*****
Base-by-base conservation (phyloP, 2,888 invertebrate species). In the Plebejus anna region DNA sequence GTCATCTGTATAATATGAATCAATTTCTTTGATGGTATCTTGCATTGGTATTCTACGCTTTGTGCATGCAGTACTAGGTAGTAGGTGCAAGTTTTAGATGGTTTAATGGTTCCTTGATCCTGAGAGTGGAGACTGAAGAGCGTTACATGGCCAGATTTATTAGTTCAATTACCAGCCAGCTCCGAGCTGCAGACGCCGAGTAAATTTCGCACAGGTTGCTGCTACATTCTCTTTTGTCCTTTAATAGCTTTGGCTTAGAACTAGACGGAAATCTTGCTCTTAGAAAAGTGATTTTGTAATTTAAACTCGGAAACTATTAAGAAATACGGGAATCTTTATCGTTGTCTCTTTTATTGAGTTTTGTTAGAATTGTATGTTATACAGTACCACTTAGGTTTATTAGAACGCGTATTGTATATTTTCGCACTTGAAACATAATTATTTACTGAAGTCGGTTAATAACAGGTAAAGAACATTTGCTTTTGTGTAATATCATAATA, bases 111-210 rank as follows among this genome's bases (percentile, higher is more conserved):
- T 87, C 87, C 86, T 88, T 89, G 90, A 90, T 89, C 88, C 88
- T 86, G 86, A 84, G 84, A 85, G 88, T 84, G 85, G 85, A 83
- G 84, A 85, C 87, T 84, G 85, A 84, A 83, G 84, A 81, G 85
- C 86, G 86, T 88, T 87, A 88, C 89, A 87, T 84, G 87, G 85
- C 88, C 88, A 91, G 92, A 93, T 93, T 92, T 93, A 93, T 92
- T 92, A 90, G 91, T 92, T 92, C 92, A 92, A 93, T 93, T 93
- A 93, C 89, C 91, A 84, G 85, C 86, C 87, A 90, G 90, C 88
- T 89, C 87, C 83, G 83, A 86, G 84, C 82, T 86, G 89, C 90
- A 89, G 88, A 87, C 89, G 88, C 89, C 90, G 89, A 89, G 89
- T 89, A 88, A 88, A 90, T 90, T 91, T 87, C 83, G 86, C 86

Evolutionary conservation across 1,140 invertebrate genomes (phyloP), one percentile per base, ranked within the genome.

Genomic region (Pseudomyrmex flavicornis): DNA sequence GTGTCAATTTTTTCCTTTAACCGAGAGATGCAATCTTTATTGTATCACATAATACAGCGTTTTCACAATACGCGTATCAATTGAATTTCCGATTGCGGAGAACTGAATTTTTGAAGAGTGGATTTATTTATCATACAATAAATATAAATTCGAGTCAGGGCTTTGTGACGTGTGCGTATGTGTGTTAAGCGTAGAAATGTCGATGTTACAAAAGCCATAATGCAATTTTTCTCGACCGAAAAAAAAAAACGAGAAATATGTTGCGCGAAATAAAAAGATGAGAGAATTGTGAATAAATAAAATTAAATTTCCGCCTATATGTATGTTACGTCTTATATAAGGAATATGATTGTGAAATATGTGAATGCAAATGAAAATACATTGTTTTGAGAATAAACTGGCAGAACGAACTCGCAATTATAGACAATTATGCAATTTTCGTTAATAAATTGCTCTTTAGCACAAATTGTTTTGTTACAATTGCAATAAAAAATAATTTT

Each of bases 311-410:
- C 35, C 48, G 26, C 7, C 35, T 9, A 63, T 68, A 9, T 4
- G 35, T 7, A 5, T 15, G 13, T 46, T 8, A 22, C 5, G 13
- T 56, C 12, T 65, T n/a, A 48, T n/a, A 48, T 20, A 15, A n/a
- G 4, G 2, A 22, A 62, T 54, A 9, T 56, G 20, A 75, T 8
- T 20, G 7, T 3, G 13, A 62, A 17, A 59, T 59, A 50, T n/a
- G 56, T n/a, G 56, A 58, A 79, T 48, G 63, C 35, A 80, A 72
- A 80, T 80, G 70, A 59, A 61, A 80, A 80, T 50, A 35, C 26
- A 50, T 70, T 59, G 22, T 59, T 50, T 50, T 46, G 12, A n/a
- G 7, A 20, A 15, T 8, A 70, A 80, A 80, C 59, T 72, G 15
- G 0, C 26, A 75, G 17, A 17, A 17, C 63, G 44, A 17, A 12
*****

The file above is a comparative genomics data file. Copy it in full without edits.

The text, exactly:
Base-by-base conservation (phyloP, 2,888 invertebrate species). In the Plebejus anna region DNA sequence GTCATCTGTATAATATGAATCAATTTCTTTGATGGTATCTTGCATTGGTATTCTACGCTTTGTGCATGCAGTACTAGGTAGTAGGTGCAAGTTTTAGATGGTTTAATGGTTCCTTGATCCTGAGAGTGGAGACTGAAGAGCGTTACATGGCCAGATTTATTAGTTCAATTACCAGCCAGCTCCGAGCTGCAGACGCCGAGTAAATTTCGCACAGGTTGCTGCTACATTCTCTTTTGTCCTTTAATAGCTTTGGCTTAGAACTAGACGGAAATCTTGCTCTTAGAAAAGTGATTTTGTAATTTAAACTCGGAAACTATTAAGAAATACGGGAATCTTTATCGTTGTCTCTTTTATTGAGTTTTGTTAGAATTGTATGTTATACAGTACCACTTAGGTTTATTAGAACGCGTATTGTATATTTTCGCACTTGAAACATAATTATTTACTGAAGTCGGTTAATAACAGGTAAAGAACATTTGCTTTTGTGTAATATCATAATA, bases 111-210 rank as follows among this genome's bases (percentile, higher is more conserved):
- T 87, C 87, C 86, T 88, T 89, G 90, A 90, T 89, C 88, C 88
- T 86, G 86, A 84, G 84, A 85, G 88, T 84, G 85, G 85, A 83
- G 84, A 85, C 87, T 84, G 85, A 84, A 83, G 84, A 81, G 85
- C 86, G 86, T 88, T 87, A 88, C 89, A 87, T 84, G 87, G 85
- C 88, C 88, A 91, G 92, A 93, T 93, T 92, T 93, A 93, T 92
- T 92, A 90, G 91, T 92, T 92, C 92, A 92, A 93, T 93, T 93
- A 93, C 89, C 91, A 84, G 85, C 86, C 87, A 90, G 90, C 88
- T 89, C 87, C 83, G 83, A 86, G 84, C 82, T 86, G 89, C 90
- A 89, G 88, A 87, C 89, G 88, C 89, C 90, G 89, A 89, G 89
- T 89, A 88, A 88, A 90, T 90, T 91, T 87, C 83, G 86, C 86

Evolutionary conservation across 1,140 invertebrate genomes (phyloP), one percentile per base, ranked within the genome.

Genomic region (Pseudomyrmex flavicornis): DNA sequence GTGTCAATTTTTTCCTTTAACCGAGAGATGCAATCTTTATTGTATCACATAATACAGCGTTTTCACAATACGCGTATCAATTGAATTTCCGATTGCGGAGAACTGAATTTTTGAAGAGTGGATTTATTTATCATACAATAAATATAAATTCGAGTCAGGGCTTTGTGACGTGTGCGTATGTGTGTTAAGCGTAGAAATGTCGATGTTACAAAAGCCATAATGCAATTTTTCTCGACCGAAAAAAAAAAACGAGAAATATGTTGCGCGAAATAAAAAGATGAGAGAATTGTGAATAAATAAAATTAAATTTCCGCCTATATGTATGTTACGTCTTATATAAGGAATATGATTGTGAAATATGTGAATGCAAATGAAAATACATTGTTTTGAGAATAAACTGGCAGAACGAACTCGCAATTATAGACAATTATGCAATTTTCGTTAATAAATTGCTCTTTAGCACAAATTGTTTTGTTACAATTGCAATAAAAAATAATTTT

Each of bases 311-410:
- C 35, C 48, G 26, C 7, C 35, T 9, A 63, T 68, A 9, T 4
- G 35, T 7, A 5, T 15, G 13, T 46, T 8, A 22, C 5, G 13
- T 56, C 12, T 65, T n/a, A 48, T n/a, A 48, T 20, A 15, A n/a
- G 4, G 2, A 22, A 62, T 54, A 9, T 56, G 20, A 75, T 8
- T 20, G 7, T 3, G 13, A 62, A 17, A 59, T 59, A 50, T n/a
- G 56, T n/a, G 56, A 58, A 79, T 48, G 63, C 35, A 80, A 72
- A 80, T 80, G 70, A 59, A 61, A 80, A 80, T 50, A 35, C 26
- A 50, T 70, T 59, G 22, T 59, T 50, T 50, T 46, G 12, A n/a
- G 7, A 20, A 15, T 8, A 70, A 80, A 80, C 59, T 72, G 15
- G 0, C 26, A 75, G 17, A 17, A 17, C 63, G 44, A 17, A 12